“I’m just trying to help encourage it to go to ground,” Maury said.

“Well, let’s line up and make a path to the door for it. Coooome on, little guy… get the hell outa here.” A little encouragement and some sweeping under the bed eventually resulted in our little friend making a break for it through the open door, which we swiftly closed.

“I wonder where it will go,” Gwen said.

“Oh, it has plenty of room out there,” Red said. “This used to be a farm. I’ve sold off most of the turf, but I still hogged enough of the ground for myself. Just as long as it stays away from my car.”

“Have you seen Red’s car?” Maury said. “It’s in the barn. It’s a brilliant red Barchetta.”

“Bugatti,” Red corrected him. “It’s a real rush to drive.”

“You don’t need to worry about him stealing your car,” Gwen said. “He’s not Mr. Toad.”

I, meanwhile, was standing there sounding out the various names of the beastie. “Grrroundhoooggg… round and rumbling… Wood! chuck! short and sharp… Marrrmota monax… murmuring up to a crack, like lightning in reverse…”

The heavens obliged at that moment with a crack of a lightning bolt not so far away and the following rolling rumble.

“Poor thing,” Gwen said, looking out towards the groundhog’s path of retreat. “What if the lightning zaps him?”

“It’s OK,” Maury said. “He’s a natural ground.”

4 responses to “groundhog

  1. And speaking of marmots, help save the endangered Vancouver Island Marmot! There are only about 300 in the wild, though this is way up from the mere 25 of 10 years ago.
    And check out the big stone statue of Wiarton Willie – a friend of mine carved it.

  2. I wondered about the non-word ‘besporting’, and whether it was meant to be ‘disporting’ or ‘bespotting’. Looking it up, I found that it has a small and undistinguished currency: see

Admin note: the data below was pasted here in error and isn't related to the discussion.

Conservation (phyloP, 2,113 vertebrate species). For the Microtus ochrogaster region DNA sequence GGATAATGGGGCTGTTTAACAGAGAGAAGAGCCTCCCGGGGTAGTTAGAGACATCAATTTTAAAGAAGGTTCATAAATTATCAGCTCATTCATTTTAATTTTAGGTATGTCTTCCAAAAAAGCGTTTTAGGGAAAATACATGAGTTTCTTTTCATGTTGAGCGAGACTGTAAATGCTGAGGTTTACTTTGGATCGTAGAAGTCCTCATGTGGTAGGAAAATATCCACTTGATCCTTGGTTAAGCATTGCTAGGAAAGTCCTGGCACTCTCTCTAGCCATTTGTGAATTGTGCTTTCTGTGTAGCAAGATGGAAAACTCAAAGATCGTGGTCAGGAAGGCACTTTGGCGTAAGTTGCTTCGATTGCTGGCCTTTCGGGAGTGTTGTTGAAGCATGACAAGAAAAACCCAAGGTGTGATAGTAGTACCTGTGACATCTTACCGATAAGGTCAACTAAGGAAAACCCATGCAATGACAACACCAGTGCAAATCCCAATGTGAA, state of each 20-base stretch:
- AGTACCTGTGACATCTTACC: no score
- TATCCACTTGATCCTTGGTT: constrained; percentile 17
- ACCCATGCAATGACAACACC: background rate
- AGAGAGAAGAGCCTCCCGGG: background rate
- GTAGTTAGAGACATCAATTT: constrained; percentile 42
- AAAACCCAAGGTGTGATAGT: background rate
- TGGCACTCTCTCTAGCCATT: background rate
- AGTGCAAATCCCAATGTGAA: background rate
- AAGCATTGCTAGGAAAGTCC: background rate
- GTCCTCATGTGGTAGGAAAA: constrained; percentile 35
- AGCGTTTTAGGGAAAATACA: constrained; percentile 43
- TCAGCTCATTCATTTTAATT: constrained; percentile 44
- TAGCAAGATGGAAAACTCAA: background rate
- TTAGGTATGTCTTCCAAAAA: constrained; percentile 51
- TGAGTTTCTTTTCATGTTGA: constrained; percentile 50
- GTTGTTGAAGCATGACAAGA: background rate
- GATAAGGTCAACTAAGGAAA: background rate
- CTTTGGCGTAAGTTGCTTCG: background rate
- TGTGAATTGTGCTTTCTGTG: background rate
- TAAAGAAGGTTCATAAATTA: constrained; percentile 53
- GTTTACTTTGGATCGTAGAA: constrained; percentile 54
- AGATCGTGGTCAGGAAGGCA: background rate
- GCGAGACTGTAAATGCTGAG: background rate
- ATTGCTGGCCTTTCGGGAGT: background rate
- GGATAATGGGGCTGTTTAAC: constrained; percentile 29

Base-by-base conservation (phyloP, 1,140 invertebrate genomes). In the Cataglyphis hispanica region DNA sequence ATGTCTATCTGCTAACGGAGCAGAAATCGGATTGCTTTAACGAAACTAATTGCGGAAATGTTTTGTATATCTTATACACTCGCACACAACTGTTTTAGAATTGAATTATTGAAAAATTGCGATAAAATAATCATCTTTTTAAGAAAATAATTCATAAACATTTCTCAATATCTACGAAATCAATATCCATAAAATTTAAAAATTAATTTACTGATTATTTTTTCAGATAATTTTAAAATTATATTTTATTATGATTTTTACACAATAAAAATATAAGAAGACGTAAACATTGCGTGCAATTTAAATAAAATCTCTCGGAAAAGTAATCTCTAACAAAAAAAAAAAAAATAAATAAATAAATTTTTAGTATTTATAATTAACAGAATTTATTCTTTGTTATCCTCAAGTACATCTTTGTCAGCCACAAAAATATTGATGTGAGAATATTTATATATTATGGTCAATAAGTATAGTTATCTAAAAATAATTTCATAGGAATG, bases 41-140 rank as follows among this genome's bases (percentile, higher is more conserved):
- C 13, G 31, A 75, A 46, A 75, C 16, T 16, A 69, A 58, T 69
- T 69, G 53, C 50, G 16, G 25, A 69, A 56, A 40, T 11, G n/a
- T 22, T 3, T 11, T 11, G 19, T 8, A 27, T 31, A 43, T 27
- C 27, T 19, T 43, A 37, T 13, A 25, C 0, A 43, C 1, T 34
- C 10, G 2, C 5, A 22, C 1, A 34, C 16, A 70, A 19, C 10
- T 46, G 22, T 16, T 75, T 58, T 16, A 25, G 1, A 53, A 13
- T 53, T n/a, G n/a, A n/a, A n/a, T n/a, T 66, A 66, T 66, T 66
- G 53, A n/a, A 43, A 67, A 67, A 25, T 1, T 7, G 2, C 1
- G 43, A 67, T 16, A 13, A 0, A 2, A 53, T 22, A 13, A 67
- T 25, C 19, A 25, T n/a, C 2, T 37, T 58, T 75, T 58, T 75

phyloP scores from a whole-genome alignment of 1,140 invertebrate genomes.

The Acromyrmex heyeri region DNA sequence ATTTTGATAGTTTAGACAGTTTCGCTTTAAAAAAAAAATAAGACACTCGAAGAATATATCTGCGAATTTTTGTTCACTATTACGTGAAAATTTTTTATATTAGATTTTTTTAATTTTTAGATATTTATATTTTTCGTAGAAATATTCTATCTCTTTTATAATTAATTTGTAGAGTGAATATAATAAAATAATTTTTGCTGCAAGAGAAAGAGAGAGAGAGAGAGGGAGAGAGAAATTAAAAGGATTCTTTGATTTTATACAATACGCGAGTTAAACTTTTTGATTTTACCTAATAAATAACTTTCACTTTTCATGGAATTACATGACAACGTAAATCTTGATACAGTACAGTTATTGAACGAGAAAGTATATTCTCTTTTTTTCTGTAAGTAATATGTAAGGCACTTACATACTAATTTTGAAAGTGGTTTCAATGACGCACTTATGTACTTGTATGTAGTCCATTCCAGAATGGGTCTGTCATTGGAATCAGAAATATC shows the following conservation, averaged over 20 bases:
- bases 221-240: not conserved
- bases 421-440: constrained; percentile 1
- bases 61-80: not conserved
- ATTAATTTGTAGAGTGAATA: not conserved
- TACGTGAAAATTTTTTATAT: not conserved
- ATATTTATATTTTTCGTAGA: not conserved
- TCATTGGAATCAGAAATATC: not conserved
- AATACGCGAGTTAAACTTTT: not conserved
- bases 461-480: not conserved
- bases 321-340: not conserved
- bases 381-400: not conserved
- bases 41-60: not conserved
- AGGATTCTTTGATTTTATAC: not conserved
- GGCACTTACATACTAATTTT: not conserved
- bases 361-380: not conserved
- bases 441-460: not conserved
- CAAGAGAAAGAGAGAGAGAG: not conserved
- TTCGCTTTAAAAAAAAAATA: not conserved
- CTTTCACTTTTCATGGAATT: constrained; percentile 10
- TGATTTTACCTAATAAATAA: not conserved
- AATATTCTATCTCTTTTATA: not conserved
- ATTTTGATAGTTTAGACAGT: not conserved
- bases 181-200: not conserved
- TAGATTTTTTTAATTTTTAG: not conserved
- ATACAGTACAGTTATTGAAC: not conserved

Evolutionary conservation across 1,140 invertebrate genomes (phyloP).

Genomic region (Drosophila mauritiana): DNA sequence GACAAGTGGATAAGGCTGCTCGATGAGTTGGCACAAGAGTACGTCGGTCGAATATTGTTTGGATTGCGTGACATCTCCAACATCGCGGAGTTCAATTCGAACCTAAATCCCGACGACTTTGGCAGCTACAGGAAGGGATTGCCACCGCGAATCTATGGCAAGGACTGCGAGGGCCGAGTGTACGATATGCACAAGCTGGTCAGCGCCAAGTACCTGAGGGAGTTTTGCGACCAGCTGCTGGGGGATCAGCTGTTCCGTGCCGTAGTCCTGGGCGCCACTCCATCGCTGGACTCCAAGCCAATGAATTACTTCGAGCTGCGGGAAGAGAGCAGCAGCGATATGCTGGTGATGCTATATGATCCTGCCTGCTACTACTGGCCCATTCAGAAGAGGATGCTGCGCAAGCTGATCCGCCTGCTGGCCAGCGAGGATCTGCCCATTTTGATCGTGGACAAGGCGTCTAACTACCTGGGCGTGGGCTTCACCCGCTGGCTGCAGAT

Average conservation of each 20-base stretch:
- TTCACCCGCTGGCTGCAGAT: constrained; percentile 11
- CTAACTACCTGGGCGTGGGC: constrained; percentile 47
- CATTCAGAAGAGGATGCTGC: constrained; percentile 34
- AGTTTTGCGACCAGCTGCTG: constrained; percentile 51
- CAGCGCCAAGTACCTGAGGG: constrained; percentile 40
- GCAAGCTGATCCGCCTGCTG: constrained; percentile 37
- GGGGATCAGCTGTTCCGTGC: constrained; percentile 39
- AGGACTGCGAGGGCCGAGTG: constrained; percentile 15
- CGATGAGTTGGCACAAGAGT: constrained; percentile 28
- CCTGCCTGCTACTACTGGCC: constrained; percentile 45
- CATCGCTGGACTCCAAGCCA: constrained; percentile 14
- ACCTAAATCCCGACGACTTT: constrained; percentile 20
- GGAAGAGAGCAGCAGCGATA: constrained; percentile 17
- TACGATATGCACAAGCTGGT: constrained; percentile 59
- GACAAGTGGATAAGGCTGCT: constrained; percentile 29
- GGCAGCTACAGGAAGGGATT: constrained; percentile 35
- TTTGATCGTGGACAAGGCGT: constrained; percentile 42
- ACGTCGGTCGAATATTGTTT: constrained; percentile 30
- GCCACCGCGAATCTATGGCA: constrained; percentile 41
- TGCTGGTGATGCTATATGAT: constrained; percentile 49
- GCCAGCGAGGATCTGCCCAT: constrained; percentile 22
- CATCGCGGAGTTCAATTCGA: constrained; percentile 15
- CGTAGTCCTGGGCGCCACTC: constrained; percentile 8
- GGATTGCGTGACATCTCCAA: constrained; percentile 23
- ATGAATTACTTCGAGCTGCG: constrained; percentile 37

which offers examples, but no definition because there isn’t one.

    And does your friend really have a Bugatti? The only model produced since the war, the Veyron, costs about US$2.4 million for the base model (there is a more expensive version) and an estimated $300,000 a year to run. Pre-war Bugattis are all highly prized classics and fetch even more.

    • This is a fictionalized version of something that actually happened this past weekend. The real cast of characters involved in the groundhog incident (which did not actually follow on a thunderstorm, and occurred when I went into my room not to change but to get some tea) were people associated with the Literary Review of Canada, and there was no linguistic chit-chat surrounding the exit of the critter (a broom and a gold club were present, though). This note and the previous one are sprinkled with references to the Rush song “Red Barchetta.” I decided that Bugatti was closest to Barchetta. I know that they’re outlandishly expensive. But this is fiction, and Maury’s uncle Red can be as rich as I want him to be.

      I sometimes recount things that actually happened to actual people I know, such as my wife. I don’t include real people in my fictional narratives, though, and when I talk about real people it’s much less of a dialogue-driven cute story, more of a “someone mentioned” kind of thing.

  3. Thanks for the clarification. I think I’m a bit too literal-minded to dig these ludic sallies. Will shut up now.